In addition to security and other IT issues, the survey also found at-home workers need to pay attention to the ergonomics of their home office.
Telecommuting programs make for happier employers and employees and reduces absenteeism and stress, according to the second annual telecommuting survey issued by Staples Advantage, the business-to-business division of office supply retail chain Staples.
Nearly all (93 percent) surveyed employees agree that telecommuting programs are mutually beneficial, and more than half (53 percent) of business decision makers state telecommuting leads to more productive employees.
However, the survey pointed out areas for improvement for companies seeking to maintain high satisfaction and productivity rates with a growing at-home workforce, and found some specific areas of concern. For example, 59 percent of telecommuters do not use their company’s data backup system, putting critical and sensitive information at risk, and 33 percent of employees said dealing with IT issues is one of the most difficult aspects of working from home.
The study results suggest employees and employers agree that telecommuting is mutually beneficial, with 75 percent of business decision makers noticing happier employees and 37 percent reporting less absenteeism. Nearly half (48 percent) of remote workers surveyed said they are less stressed, compared to a 25 percent drop in stress when working from home, as reported in last year's survey.
"Telecommuting can help achieve balance between workplace demands and life obligations, but being successful isn’t as simple as just sending employees home with their laptops," Staples Advantage Senior Vice President Tom Heisroth said in a statement.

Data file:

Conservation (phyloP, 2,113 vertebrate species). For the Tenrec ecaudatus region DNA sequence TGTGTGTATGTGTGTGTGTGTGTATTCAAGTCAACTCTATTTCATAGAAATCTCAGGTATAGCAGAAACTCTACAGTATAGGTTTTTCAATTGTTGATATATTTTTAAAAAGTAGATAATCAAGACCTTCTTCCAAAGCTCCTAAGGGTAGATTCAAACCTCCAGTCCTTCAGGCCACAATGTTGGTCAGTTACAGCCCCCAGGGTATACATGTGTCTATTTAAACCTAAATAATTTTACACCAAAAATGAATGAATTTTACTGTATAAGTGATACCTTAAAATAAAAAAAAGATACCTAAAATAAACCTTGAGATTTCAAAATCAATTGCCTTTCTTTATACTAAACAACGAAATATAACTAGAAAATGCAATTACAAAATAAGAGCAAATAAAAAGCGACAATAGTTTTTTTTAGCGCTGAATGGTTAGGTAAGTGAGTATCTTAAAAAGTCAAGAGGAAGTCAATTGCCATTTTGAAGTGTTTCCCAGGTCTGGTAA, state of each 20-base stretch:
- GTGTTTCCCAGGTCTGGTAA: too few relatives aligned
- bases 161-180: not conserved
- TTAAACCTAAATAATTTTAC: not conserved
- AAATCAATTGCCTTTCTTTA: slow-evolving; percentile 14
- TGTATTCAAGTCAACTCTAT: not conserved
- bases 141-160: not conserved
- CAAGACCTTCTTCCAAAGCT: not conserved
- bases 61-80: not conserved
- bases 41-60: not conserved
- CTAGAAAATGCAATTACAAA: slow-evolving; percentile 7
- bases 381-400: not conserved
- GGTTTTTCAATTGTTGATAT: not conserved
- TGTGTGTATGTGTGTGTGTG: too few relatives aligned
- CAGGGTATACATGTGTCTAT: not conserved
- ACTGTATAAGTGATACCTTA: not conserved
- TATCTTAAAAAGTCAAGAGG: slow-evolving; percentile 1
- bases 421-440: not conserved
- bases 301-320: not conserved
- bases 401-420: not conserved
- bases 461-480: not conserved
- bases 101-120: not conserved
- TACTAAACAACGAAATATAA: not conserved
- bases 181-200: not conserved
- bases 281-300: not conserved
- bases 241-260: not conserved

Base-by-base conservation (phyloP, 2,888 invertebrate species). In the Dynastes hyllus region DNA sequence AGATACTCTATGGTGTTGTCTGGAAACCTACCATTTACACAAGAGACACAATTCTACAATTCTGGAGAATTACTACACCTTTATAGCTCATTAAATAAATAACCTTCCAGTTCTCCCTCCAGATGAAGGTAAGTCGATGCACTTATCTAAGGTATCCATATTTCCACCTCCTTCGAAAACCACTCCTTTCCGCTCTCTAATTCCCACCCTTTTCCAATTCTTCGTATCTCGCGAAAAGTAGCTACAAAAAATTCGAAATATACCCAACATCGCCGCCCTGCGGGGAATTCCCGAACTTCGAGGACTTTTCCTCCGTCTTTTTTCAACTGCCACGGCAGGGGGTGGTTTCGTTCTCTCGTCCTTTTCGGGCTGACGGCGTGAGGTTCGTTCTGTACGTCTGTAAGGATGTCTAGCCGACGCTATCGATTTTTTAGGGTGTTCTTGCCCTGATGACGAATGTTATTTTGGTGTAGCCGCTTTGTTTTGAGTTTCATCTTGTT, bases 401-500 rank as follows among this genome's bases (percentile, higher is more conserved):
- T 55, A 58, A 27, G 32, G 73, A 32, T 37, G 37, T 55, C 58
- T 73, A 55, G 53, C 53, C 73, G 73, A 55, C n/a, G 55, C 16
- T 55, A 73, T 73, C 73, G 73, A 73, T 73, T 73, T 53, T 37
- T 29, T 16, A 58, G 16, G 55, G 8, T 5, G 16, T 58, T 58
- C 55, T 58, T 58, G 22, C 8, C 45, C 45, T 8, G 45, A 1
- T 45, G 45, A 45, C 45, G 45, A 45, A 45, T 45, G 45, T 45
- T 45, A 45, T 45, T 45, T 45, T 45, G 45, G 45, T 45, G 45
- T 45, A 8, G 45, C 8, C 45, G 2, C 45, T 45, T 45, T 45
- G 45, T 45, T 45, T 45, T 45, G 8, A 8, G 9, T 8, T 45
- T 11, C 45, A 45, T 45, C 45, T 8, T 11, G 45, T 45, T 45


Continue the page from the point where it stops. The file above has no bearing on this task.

In addition to security and other IT issues, the survey also found at-home workers need to pay attention to the ergonomics of their home office. While 17 percent of business decision makers offer furniture, just 50 percent of those respondents offer furniture installation services that can save workers time and improve productivity.
Furthermore, almost half (48 percent) of telecommuters surveyed said they use furniture or technology that is not ergonomically adjusted for them, which could lead to discomfort, loss of productivity or injury. However, 59 percent of survey respondents said they would accept company-purchased, ergonomic furniture.
The report also included a list of recommendations for an improved telecommuting experience for employers and employees, such as providing remote virtual private network (VPN) capabilities so telecommuters can easily access the network and ensuring easy access to email, document sharing, instant messaging and video conferencing to reduce IT issues. Employees should also be educated about data backup and security best practices to avoid risky practices such as emailing sensitive information.
Among the ergonomic and organizational improvements are the purchasing of desk and drawer organizers, file cabinets and additional storage options to help telecommuters minimize clutter and maximize space, as well as environmentally preferable furniture options to help support individual employee and company green initiatives.